New York business districts are looking for new ways to get people back into office


  Only 14% of New Yorkers do office work (Getty)</p><div><p>Windows locked, restaurants locked, all office towers empty ... after ten months of spread <a target="_blank" href="" rel="noopener">The Covid-19 epidemic</a> Who turned the famous business centers in <a target="_blank" href="" rel="noopener">New York </a>To ghost towns, companies are wondering how to get their employees back into their offices.

“If they don’t come back, we will drown,” Kenneth Maclore, vice president of Hospitality Holdings, whose Midtown restaurant is usually packed with businessmen who come to discuss financial deals at lunch or have a cup at the end of work, told AFP.

His group closed six restaurants and bars in Manhattan, including two permanently, indicating the threat hanging over these neighborhoods, which were a symbol of American economic vitality, and a model for New York, like yellow taxis or Broadway theaters.

“The customers we’d seen three, four or five times a week have simply disappeared,” McCleur added, since last March, when New York faced the first wave of the pandemic. More than 26,000 people have died from the virus in the US economic capital so far.

According to Castle Systems, the company that specializes in office security, only 14 percent of the more than one million New Yorkers employed were working from their offices in mid-January, threatening the fate of many snack suppliers and convenience stores in Midtown or Wall Street.

Fellowship and creativity

But with the arrival of vaccines against Covid-19, companies are looking for ways to encourage their employees to return.

About 80% of employees surveyed thought in a study published this month by PwC that working remotely was a good thing. But 87% considered their office important to work as a team and create relationships – aspects of work in which video communication is less effective.

“Being in the office and seeing colleagues and out of the house keeps me in a good mood all week,” said Jessica Lapin, during an interview from her office at the Association for Downtown New York City that she chairs.

But few employees want to return to work from Monday to Friday, from morning to evening, as was the case before the epidemic.

“A large majority say they prefer a hybrid system, with two or three days of work from home and two or three days from the office,” says Denise Caglar, who contributed to the PwC study.

Specialists in this sector consider that companies will have to change the concept of workplaces, and not be anymore just a place to sit in front of a computer screen or make phone calls, as was the case in the past, but rather encourage friendships between colleagues and creativity. This means improving the décor and creating larger meeting rooms, balconies, places outside for chatting, and offices that can be shared according to working hours.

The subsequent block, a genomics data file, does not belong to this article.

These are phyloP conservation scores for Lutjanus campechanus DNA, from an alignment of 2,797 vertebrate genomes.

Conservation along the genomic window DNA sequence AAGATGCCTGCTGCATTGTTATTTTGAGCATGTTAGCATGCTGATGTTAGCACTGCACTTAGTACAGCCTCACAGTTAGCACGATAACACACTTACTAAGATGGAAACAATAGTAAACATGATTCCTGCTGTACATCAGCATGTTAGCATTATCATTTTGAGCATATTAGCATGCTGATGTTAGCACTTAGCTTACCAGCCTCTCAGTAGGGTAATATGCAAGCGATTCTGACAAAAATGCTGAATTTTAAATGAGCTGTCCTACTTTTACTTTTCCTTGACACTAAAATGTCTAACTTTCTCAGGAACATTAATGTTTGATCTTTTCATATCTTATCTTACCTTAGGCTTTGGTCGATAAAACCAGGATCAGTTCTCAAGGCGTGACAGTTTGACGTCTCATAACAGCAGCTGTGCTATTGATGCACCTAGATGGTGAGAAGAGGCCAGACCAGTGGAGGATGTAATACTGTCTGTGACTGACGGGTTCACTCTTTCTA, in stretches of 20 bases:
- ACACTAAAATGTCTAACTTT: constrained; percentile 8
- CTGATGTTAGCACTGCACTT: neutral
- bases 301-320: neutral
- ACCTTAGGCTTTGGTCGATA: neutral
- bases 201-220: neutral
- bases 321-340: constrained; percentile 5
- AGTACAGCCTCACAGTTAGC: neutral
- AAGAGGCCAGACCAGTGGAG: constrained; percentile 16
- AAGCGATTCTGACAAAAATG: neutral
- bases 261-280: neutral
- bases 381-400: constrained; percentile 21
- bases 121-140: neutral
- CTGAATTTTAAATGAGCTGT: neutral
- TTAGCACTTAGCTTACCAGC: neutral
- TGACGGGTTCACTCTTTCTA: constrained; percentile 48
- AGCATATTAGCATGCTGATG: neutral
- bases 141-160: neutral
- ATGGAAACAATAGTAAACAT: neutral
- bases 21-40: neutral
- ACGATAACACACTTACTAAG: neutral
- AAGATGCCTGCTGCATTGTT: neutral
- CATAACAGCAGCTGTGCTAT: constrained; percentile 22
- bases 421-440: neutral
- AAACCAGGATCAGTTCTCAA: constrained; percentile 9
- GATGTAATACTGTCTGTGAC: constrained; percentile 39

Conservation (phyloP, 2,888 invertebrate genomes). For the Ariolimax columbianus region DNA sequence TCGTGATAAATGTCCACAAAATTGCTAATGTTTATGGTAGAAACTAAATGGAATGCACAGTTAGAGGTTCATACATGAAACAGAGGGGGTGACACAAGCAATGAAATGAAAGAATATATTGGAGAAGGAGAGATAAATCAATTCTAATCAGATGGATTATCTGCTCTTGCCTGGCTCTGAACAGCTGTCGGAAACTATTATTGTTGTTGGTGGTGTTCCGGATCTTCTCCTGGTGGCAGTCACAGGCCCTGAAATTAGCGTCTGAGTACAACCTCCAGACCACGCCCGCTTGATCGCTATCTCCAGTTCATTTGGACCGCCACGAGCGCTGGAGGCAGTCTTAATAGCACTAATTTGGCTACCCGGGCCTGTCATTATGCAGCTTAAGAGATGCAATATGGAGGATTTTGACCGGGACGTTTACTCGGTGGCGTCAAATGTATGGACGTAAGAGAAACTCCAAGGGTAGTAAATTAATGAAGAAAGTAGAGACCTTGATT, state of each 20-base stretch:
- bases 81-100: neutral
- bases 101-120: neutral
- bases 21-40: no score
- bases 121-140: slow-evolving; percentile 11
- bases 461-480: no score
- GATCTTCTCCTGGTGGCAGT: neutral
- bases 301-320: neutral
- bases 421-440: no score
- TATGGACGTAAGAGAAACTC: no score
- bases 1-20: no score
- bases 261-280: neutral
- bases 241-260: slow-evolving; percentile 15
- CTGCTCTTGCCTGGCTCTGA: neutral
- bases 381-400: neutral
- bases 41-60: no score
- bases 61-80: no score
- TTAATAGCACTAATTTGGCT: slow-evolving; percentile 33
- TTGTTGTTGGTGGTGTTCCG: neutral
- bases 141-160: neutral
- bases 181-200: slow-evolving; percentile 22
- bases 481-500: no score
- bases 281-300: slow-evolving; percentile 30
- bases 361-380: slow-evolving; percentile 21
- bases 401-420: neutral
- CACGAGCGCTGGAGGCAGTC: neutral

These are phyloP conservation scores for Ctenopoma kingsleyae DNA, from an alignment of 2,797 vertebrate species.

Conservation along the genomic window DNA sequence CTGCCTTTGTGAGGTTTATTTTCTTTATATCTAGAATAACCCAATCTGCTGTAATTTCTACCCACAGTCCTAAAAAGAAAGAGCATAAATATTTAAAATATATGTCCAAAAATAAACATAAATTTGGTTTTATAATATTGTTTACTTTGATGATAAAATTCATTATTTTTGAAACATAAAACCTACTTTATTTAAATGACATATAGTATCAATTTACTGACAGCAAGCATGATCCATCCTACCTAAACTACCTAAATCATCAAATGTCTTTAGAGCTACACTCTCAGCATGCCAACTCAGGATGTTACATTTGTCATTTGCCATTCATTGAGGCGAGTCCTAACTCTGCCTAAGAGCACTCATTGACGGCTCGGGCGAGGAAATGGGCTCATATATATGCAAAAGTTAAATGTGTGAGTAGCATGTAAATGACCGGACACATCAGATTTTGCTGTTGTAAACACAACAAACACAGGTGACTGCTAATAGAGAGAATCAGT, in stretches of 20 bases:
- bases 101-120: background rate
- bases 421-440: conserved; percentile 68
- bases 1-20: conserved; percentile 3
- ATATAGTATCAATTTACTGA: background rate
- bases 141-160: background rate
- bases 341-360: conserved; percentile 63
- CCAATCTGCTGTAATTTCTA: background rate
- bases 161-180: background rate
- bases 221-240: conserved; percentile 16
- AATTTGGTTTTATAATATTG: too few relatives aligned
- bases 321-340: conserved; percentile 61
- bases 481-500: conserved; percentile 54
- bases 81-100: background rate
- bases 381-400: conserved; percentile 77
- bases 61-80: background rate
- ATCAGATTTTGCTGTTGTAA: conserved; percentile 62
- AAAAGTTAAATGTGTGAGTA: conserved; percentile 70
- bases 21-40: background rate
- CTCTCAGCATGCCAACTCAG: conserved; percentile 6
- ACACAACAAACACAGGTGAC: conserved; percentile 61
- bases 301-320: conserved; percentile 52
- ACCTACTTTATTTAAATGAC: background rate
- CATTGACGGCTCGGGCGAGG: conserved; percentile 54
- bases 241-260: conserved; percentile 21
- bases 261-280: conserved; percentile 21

“The workplace should be like a theater, with different decor for different scenes,” says David Smith, author of a study on the future of workplaces for “Cushman & Wakefield”, one of the giant companies in commercial real estate.

And offices in the future could include gymnasiums, cafes, places to wash clothes or other services that make coming to the office “worthwhile”, thus accelerating the trend that began before the epidemic.

A new future?

Although their employees are currently working mainly remotely, some large companies have acquired large office space since the beginning of the epidemic, which leads to the belief that they are still betting on this method of work in the future despite the current uncertainty caused by the epidemic.

In August, Facebook signed a lease agreement for 68,000 square meters of offices in Midtown, while Google confirmed that it intends to expand its headquarters in Chelsea.

Greenberg Traorig, a law firm that employs 400 people in New York, is preparing to move its offices in 2021 to a new office tower in Midtown, its vice president Robert Evanho announced.

The company has previously installed equipment such as the installation of taps that do not require touch with dispensers for sterile materials, offices that take into account social distancing and an improved ventilation system for its employees who are currently working under a rotation system, he added.

In early January, a new passenger hall opened at the Benn station for the trains, where millions of people had crossed before the pandemic. It was opened by New York Governor Andrew Cuomo after a $ 1.6 billion business, testament to local officials’ hopes of revitalizing the city center.

Some see in the current period an opportunity that encourages rethinking these neighborhoods to make them more environmentally friendly with the addition of green spaces to the neighborhoods, while eating in outdoor restaurant patios – which was very rare in New York before the epidemic – is expected to become permanent.

“It’s clearly an opportunity for everyone to think of a new future,” said Alfred Cerullo, head of the Grand Central Partnership business group in Midtown.

(France Brush)


Please enter your comment!
Please enter your name here